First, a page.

Issue Date: 10 January 2010
BMA INFORMATION BULLETIN No. 122
PRACTICE, POLICY AND PROCEDURES FOR LAY UP OF A
BAHAMAS REGISTERED VESSEL
Guidance and Instructions for Ship-owners, Operators, Managers, Masters,
Bahamas Recognised Organisations and Bahamas Approved Nautical
1. This Bulletin is guidance and, where necessary, instructions to assist Owners and
Managers in the process of laying up a vessel.
2. No specific permission is required from this Authority although notification to the
Inspections & Surveys and Registration Departments will enable the BMA to maintain
proper records and be ready to respond in context to any query about the vessel.
(firstname.lastname@example.org & email@example.com)
If no notification is made the BMA will assume that the vessel is trading normally and
maintaining a full regime of certification, surveys and inspections including normal
manning for such operations. Failure to notify the BMA and the relevant Recognised
Organisation(s) and Recognised Security Organisation of a vessel entering lay-up, or
to maintain a safe lay-up will be regarded as a serious ISM non-conformity and may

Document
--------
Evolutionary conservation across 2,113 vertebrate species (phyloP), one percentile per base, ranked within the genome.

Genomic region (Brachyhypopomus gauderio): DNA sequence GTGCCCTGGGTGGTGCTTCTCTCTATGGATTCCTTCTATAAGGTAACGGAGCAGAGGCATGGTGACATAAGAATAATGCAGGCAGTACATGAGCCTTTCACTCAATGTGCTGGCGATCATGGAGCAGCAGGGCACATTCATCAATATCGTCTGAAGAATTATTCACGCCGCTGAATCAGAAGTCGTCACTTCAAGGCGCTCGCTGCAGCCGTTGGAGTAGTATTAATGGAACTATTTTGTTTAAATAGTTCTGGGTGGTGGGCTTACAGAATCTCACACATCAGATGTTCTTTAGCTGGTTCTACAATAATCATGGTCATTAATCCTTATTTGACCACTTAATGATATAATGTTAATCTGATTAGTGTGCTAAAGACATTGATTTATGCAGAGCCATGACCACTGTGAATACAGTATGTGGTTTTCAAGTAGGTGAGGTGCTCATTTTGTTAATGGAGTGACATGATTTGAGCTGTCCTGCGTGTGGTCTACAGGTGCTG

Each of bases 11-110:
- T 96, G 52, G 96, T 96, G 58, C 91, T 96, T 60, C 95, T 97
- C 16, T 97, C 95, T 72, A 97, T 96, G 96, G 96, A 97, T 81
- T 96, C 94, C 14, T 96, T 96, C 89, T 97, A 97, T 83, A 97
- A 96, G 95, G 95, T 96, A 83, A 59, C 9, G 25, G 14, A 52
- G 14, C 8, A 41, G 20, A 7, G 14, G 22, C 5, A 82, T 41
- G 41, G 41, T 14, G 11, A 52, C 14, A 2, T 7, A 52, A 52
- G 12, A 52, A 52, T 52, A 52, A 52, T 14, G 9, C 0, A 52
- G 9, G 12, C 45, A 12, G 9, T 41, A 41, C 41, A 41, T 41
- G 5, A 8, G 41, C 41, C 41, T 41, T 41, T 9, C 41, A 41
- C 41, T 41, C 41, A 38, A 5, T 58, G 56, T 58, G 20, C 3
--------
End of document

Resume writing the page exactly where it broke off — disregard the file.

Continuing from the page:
jeopardise the registration of the vessel.
3. The owner or manager must advise the BMA of the proposed length of the lay up and
the state of readiness of the vessel to resume trade. The owner or manager should
take advice as necessary including that of the Recognised Organisation. The industry
has several descriptions of lay up being “hot,” “warm,” “cold” or various other words.
These are not defined and so the BMA will not accept them as formal or definitive
Contact: firstname.lastname@example.org 1 of 3 Revision. 00
Issue Date: 10 January 2010
4. Statutory Ship Certificates including ISM
4.1. Statutory certification is normally only needed when vessels are engaged on
international voyages. Therefore, depending upon the proposed length of the lay
up, and taking into account any requirements of the coastal state of the lay-up
location, an owner should consider whether to maintain or suspend these
4.2. Recognised Organisations have procedures for laying up vessels and,
bearing in mind that one provision of Registration with this Administration is that